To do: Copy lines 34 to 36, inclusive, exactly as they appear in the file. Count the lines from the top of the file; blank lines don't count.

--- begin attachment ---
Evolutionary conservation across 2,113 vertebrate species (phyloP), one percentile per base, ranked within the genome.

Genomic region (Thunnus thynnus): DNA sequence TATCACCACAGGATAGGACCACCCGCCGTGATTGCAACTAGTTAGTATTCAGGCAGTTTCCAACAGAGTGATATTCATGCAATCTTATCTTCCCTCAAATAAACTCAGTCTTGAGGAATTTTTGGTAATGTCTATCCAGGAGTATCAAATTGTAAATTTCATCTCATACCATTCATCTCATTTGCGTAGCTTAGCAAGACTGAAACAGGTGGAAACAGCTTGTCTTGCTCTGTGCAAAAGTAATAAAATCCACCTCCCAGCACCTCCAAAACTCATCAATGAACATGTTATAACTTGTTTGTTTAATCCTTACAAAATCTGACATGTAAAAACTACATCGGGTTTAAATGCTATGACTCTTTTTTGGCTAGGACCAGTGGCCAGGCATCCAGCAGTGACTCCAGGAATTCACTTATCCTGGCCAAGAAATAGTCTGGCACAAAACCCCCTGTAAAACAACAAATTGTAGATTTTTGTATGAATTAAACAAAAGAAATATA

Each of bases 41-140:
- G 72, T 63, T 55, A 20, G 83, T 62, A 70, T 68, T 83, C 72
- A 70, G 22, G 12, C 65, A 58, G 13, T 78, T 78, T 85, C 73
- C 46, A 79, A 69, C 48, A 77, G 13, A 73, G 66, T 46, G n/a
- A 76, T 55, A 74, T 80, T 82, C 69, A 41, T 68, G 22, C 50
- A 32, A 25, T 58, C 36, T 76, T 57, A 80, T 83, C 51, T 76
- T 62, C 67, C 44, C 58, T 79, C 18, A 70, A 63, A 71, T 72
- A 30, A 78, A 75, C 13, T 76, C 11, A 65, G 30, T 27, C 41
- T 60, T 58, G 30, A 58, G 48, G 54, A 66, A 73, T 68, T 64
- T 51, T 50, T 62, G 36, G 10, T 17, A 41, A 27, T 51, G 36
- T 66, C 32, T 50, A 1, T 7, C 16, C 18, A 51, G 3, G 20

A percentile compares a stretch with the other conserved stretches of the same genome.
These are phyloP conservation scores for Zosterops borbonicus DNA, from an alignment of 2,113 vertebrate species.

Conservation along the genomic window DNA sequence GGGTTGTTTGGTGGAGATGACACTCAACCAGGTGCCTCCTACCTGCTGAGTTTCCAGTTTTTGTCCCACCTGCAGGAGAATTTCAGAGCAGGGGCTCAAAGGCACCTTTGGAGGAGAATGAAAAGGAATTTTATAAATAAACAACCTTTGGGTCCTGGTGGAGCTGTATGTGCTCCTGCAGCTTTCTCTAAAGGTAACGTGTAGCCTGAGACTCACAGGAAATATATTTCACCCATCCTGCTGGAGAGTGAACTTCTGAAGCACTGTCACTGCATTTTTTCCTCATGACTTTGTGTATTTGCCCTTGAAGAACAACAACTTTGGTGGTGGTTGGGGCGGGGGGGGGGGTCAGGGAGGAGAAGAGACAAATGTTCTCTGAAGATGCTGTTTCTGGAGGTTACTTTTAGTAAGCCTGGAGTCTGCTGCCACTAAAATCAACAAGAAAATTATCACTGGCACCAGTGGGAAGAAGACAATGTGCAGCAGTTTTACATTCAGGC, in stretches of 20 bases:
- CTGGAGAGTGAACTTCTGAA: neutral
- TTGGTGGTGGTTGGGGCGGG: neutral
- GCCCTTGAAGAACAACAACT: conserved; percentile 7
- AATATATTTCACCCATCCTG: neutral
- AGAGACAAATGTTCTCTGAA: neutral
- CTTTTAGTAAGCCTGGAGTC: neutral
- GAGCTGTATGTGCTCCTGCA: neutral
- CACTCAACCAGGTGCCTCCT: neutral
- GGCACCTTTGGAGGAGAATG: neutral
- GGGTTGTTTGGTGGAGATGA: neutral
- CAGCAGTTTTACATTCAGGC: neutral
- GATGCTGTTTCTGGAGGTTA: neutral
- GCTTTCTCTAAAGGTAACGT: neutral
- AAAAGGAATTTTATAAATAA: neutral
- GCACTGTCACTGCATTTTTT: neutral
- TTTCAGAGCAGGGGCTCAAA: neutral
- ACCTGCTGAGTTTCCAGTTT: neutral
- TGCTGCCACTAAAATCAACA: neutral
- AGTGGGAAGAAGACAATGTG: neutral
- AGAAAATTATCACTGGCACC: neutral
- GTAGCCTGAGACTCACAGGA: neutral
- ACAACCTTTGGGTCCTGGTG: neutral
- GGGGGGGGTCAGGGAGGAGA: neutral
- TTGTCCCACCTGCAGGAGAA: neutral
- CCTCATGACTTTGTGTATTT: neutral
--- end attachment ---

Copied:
- TGCTGCCACTAAAATCAACA: neutral
- AGTGGGAAGAAGACAATGTG: neutral
- AGAAAATTATCACTGGCACC: neutral